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Tuesday, October 21, 2003

"Be Realistic"

Well, I assume by now everybody has left the class, so I can speak my mind silently and no one will cry, "Fire!"



Ok, but what do I think?

The problem is, I will know it only when I hear it with my own ears, so whispering won't do.



I'm ready! No one is here so what am I to be afraid of?



So, Corinna, you seem to imagine you're talking to the wall.

Oh, may I digress?



Of course, get it into your head, no one is listening.

So here is the digression:



Someone, (was it Bush? Bin Laden? Peres? Martin Luther King? Jesus? Moses.

No, not Moses, he saw the place only from the top of that mountain).



Anyway S/HE came to the Wailing Wall in Jerusalem the Holiest, and asked the host, "What are all those people doing here?"



"They're praying. You may pray as well. Say your wish."



"God," said S/HE, "please grant the people much health."



A booming voice thundered: "Granted!"

"God, oh God, Please kindly grant the people riches and happiness."



"Granted."

"God allmighty, do grant the people peace and no more wars, please do!"



Silence.



Then came the final answer:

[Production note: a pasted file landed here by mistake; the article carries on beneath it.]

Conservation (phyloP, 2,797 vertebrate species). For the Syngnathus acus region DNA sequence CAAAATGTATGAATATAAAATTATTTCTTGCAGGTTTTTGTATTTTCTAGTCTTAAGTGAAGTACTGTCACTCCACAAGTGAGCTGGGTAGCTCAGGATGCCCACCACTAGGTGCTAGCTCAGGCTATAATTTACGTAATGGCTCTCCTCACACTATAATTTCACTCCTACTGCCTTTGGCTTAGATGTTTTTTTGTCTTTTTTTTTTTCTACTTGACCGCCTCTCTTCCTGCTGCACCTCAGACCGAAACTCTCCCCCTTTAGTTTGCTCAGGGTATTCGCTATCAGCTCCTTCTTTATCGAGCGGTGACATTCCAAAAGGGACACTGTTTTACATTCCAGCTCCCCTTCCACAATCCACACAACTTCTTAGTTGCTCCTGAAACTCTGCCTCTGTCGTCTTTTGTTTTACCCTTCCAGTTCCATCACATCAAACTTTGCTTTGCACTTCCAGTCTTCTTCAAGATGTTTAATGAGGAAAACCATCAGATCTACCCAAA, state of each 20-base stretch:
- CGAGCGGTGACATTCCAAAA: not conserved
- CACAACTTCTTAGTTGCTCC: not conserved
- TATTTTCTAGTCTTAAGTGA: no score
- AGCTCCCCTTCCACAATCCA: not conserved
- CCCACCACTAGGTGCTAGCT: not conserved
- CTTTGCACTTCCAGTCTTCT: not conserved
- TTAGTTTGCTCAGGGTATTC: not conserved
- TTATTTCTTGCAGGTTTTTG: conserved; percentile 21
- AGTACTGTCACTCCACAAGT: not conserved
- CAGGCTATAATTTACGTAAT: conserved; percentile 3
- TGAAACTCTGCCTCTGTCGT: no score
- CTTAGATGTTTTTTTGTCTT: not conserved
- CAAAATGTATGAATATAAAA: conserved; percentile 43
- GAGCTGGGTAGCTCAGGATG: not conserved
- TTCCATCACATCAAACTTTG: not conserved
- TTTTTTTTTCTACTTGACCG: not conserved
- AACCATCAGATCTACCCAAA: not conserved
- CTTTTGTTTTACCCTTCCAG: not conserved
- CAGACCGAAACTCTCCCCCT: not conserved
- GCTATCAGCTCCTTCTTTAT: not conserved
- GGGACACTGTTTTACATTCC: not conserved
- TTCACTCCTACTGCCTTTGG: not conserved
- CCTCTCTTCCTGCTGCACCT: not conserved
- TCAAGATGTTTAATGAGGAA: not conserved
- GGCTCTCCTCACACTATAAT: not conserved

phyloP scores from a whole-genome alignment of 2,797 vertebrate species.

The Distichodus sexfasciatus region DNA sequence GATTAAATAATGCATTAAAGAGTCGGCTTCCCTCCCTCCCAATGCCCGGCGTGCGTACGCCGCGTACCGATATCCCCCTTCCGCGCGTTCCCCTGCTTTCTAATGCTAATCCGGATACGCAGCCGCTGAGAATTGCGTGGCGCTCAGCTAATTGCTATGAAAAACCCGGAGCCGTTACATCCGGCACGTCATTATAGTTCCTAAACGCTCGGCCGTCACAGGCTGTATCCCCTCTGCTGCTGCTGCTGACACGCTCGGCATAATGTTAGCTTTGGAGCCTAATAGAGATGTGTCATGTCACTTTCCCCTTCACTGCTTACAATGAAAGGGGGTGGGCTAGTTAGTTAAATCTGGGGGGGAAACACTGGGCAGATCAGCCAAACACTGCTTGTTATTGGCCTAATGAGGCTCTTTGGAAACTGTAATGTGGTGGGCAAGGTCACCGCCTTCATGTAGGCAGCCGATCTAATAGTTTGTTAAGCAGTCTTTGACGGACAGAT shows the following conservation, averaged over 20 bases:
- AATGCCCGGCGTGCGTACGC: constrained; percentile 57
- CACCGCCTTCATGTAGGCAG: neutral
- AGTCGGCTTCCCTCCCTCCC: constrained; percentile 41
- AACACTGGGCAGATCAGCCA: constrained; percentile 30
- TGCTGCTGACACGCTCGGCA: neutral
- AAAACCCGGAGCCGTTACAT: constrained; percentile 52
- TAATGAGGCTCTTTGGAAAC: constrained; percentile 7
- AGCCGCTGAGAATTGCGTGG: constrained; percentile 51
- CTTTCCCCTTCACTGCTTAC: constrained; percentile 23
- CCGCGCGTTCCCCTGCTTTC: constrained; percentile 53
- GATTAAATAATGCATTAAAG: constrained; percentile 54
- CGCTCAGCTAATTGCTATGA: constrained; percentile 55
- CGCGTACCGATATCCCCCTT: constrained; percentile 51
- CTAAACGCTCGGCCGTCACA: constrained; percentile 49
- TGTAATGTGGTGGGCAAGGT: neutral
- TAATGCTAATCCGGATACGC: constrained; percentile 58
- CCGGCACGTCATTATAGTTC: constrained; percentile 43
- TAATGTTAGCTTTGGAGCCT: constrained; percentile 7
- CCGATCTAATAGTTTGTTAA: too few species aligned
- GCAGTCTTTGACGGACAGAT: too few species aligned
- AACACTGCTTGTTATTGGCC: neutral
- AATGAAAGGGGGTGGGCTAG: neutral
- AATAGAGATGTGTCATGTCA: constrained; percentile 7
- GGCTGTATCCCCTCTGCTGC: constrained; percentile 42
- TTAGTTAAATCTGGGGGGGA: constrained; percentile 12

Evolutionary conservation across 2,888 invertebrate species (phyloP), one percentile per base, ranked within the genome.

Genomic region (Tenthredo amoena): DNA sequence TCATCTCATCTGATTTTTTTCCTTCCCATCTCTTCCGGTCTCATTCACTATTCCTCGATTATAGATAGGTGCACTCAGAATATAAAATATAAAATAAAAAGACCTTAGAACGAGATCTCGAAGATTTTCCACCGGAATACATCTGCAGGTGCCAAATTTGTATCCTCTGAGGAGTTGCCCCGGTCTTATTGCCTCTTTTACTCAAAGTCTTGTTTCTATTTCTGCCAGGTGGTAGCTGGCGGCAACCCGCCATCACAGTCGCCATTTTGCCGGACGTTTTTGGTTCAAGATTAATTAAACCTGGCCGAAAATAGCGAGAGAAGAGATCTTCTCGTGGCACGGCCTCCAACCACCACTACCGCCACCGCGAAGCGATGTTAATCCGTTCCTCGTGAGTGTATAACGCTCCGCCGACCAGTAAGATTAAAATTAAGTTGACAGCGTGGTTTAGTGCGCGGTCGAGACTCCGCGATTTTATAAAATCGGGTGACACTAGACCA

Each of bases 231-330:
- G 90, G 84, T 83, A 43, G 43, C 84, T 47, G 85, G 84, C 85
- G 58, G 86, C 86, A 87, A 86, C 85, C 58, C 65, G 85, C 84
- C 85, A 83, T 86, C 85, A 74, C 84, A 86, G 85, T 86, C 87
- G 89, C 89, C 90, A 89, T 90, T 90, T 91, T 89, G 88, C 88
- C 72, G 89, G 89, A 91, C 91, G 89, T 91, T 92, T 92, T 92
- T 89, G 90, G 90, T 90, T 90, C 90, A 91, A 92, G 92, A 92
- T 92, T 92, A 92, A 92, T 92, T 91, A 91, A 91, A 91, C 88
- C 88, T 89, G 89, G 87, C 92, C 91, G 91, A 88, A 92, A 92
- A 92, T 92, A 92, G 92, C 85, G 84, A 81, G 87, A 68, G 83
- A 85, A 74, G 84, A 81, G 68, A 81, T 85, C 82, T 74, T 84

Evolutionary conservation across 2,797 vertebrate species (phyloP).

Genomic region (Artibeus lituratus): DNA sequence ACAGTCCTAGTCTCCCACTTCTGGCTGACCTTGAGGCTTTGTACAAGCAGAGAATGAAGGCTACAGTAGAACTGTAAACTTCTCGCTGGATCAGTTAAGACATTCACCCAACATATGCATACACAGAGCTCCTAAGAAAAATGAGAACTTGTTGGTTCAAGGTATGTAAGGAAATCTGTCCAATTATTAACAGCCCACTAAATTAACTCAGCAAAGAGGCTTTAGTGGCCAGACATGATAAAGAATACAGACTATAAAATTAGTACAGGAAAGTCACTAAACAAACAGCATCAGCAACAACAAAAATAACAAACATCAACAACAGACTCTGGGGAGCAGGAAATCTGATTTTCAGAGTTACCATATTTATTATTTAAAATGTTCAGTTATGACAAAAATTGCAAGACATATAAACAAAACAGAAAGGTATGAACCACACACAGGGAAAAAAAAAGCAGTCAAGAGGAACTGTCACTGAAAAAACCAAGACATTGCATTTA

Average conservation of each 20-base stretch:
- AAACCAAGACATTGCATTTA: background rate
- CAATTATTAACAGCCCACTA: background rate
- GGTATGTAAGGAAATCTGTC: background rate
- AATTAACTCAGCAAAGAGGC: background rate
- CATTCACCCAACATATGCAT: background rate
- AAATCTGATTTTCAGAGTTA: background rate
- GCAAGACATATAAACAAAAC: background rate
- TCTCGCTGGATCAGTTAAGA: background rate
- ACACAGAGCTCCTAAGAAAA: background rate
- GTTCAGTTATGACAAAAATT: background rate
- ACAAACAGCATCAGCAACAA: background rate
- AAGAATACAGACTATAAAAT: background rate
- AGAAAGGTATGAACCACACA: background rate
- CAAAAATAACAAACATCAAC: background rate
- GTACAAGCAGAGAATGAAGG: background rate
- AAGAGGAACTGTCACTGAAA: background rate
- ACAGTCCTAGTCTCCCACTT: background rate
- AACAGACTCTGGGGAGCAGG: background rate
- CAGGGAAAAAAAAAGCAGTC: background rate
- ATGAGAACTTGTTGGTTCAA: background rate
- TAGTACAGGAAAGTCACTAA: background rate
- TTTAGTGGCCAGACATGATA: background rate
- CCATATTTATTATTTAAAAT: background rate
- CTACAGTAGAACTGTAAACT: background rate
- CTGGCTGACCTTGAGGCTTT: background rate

"DON'T YOU SEE YOU'RE TALKING TO THE WALL?!"



So, who were you people been talking to before you retired to look into your refrigerators?



Oh, another digression. Hear this story: (Corinna! It's turning into a post this semi-comment).(So what. No one is listening, why not have some fun).



It's past midnight in Tel Aviv...



(Oh, forgot the story, you sidetracked me, C.)



Here in the dark, I'm whistling. If I lose hope...



Oh, now I remember:



A few years ago I was on a train heading from Hamburg to Amsterdam. Two young couples were with me in the cabin, sitting opposite each other and leading a lively happy conversation.



"What language are you speaking?"



"Oh," they tell me, "we talk Dutch and they talk German, but we understand each other perfectly well."



I remembered so well that such a conversation couldn't even have been imagined fifty something years ago.



I hold on to this memory and many similar others. Here in the darkness, if we lose hold of this ray of hope, evasive as it might seem nowadays, then what future am I entering?



There are two major issues:



1. What is the present reality?

Grim, for sure, we all agree.



2. Is it a constant?

Here the opinions and attitudes differ.

If I'll get to consider it a constant, as some "realists" claim, then there is no choice but live as the Stone Age people.



Whenever I talk to Anissah Darwish, the Palestinian poetess in Ramallah (and one of the participants in my book of conversations with international women writers on Childhood in times of upheaval, Once She Was a Child), she says,



"Yah Corinna, I wish you knew Arabic and understood my words."

"I can feel them."



And she says, "Yes, I know you can and do."

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